Just These, Please at Canal Cafe Theatre

“The group has, technically, been going for about two years. We did one show with about 30 sketches about two years ago but then did nothing. We filmed some sketches but haven’t yet released them. Since last October, we’ve written 60 new sketches for this one.”

“So is the future going to be YouTube?” I asked.

“I think so. We have about four sketches – our longest one runs maybe 5 or 6 minutes – filmed and we are waiting to find the right time to release them.”

“Which is?”

“Exactly. This is the problem with a bunch of creatives trying to do the business side of it. I would say around the summer time.

“I’m also a member of an improv group called Very Serious People who have a monthly residency at the Bridewell Theatre near Blackfriars. Maybe I like doing too many things.”

Leave a comment

Filed under Acting, Comedy, Theatre

Two stars. Two totally different acting methods. One worried movie director.

The Legend of Hell House poster

When I was a kid growing up, living with my parents, watching television a lot, there were two people who established in my brain the importance of the director.

One was Mike Hodges, who directed some of the ultra-stylish ABC TV Arts series Tempo. He went on to direct movies including Get Carter and Flash Gordon.

John Hough

John Hough’s feature films include Escape to Witch Mountain, The Watcher in the Woods, Twins of Evil and Dirty Mary, Crazy Larry

The other was John Hough (pronounced ‘Huff’) who directed five years worth of The Avengers TV series under producer Albert Fennell.

I always reckon, if you see an Avengers scene shot through an empty wine glass or with exceptionally arty angles, it was a John Hough episode.

Last night I went to a rare screening of The Legend of Hell House, a movie produced by Albert Fennell and directed in 1973 by John Hough from a script by the brilliant Richard Matheson based on his own superb humdinger of a novel Hell House.

After the screening finished, John Hough was asked which actors he most enjoyed working with in his career.

John Cassavetes,” he replied, “was really interesting to work with. I did a couple of films with him (Brass Target and The Incubus). He genuinely never read the script. He would ask: What’s the situation? He just wanted to know what the scene was about and how the character was feeling and then he would ad-lib the scene brilliantly.

John Cassavetes co-starred with Sophia Loren in Brass Target

John Cassavetes co-starred with Sophia Loren in Brass Target

“But, when I did a picture with him and Sophia Loren (Brass Target) she could not ad-lib so, when I said Action! she was waiting for him to say what was in the script and he didn’t say that. I was in big trouble there. She couldn’t do it.

“So I rang up MGM – it was their picture – and the answer came back: The poster reads SOPHIA LOREN… and John Cassavetes. So he had to learn the script.”

2 Comments

Filed under Acting, Movies

An actor’s tale: “We are all in the gutter, but some of us are looking at the stars”

Peter Stanford took tea with me at Soho Theatre

Peter Stanford sipped tea at Soho Theatre Bar

The last time I blogged about Mensa member Peter Stanford was in June four years ago, when he was taking part in the annual Naked Bike Ride in London.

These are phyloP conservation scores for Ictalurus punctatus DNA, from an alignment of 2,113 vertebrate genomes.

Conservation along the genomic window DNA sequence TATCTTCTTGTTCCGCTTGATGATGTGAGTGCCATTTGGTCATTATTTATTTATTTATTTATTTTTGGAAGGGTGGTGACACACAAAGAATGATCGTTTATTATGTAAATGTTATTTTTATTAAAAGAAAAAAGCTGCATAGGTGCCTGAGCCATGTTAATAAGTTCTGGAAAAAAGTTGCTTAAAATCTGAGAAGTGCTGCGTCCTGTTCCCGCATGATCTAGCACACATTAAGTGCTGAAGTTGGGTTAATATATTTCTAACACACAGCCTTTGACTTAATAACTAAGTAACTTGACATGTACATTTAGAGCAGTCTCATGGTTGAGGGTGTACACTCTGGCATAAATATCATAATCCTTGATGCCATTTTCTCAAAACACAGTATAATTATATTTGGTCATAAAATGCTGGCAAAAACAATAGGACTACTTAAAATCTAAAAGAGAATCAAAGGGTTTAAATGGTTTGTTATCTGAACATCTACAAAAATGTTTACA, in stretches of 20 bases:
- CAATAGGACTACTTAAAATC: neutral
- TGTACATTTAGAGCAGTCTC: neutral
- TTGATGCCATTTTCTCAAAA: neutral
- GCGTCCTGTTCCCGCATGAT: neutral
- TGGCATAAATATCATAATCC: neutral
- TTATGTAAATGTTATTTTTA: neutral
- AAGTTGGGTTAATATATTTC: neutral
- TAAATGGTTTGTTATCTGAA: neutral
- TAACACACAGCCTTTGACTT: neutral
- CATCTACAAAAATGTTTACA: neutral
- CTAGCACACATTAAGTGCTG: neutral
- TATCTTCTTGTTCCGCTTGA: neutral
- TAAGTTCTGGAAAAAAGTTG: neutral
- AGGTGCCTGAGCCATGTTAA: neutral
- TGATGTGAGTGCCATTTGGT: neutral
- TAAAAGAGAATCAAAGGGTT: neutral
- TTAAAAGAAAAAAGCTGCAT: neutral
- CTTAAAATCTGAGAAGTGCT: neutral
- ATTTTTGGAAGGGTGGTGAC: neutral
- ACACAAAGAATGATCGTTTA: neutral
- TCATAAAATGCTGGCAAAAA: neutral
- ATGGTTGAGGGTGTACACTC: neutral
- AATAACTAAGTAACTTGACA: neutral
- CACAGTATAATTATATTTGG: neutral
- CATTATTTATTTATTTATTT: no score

A couple of weeks ago, he was telling me: “Yes.  I am moving out of the hostel for the homeless to a Church’s Housing flat soon and do not know how much notice I will have. (Four hour’s notice to get in the hostel.)  Library computer running out. If you blog about me, will it affect my chances of getting acting work? Should it therefore be anonymous?”

When we met, we decided it would not.

We met in the Soho Theatre Bar.

“So currently,” I said, “you are living a transient life…”

“I am living in a hostel, yes. I was sleeping rough, living on the pavement, from last Christmas to about April this year.”

“I suppose, as an actor,” I said, “it doesn’t matter where you are.”

“And I have a bicycle,” said Peter. “I haven’t got my youth, but I have my stamina and I can cycle across London and back. Swimming and cycling I can still do.”

Why he is homeless is complicated and he feels too personal to print, as it might affect someone else.

"I have turned down two offers from producers saying: Tell your story"

Turned down 2 offers from producers saying: Tell your story

He also told me: “I have turned down two offers from producers saying: Tell your story about middle class homelessness.”

“You were,” I said, “almost in Sacha Baron Cohen’s movie Grimsby.

“Well…” he replied. “I got an email from one of the agencies saying: Would you object to being a urinating vicar in the film called Grimsby? So I told them: Not at all; sign me up. But then I never heard from them again.

“I can,” he continued, “think of other tales to destroy one’s self-image – being invited onto Take Me Out, turning up on set in my normal clothes for the role of a squatter and being told: You’ve been to costume and make-up then?

“On the other hand, I was writing out my theatrical CV the other day and it looks quite impressive. I sang at the London Palladium with Robbie Williams. I sang at the London Coliseum with ELO.”

“With Robbie Williams?” I asked.

“I was ‘a fat popstar’,”he explained. “At the time, Robbie Williams was getting a lot of flak in the press for looking fat, so he wrote a song and all these fat people ran out and sang No-One Likes a Fat Pop Star. And I’ve sung opera in my time.”

Peter Stanford: one man in his time plays many parts

Peter Stanford… “One man in his time plays many parts…”

“Weren’t you Henry VIII?” I asked.

“Yes. At Hampton Court. But my best story of being a homeless actor was when I was living on the streets. I went to the library to do my emails and was offered the chance to be the new face of Stella Artois beer. I had not told any agents that I was sleeping on the pavement.

We would be filming in Rumania, they told me, so we will put you up in a five star hotel for a week and then buy you out for eight thousand Euros. Is that acceptable?

“I told them that it was and thought that I must get the job for the irony alone. Pavement to 5 Star hotel, then back to the pavement (if I know anything about the wait before payment). I was going to be a Victorian doctor in the ads. Unfortunately, I didn’t get it.”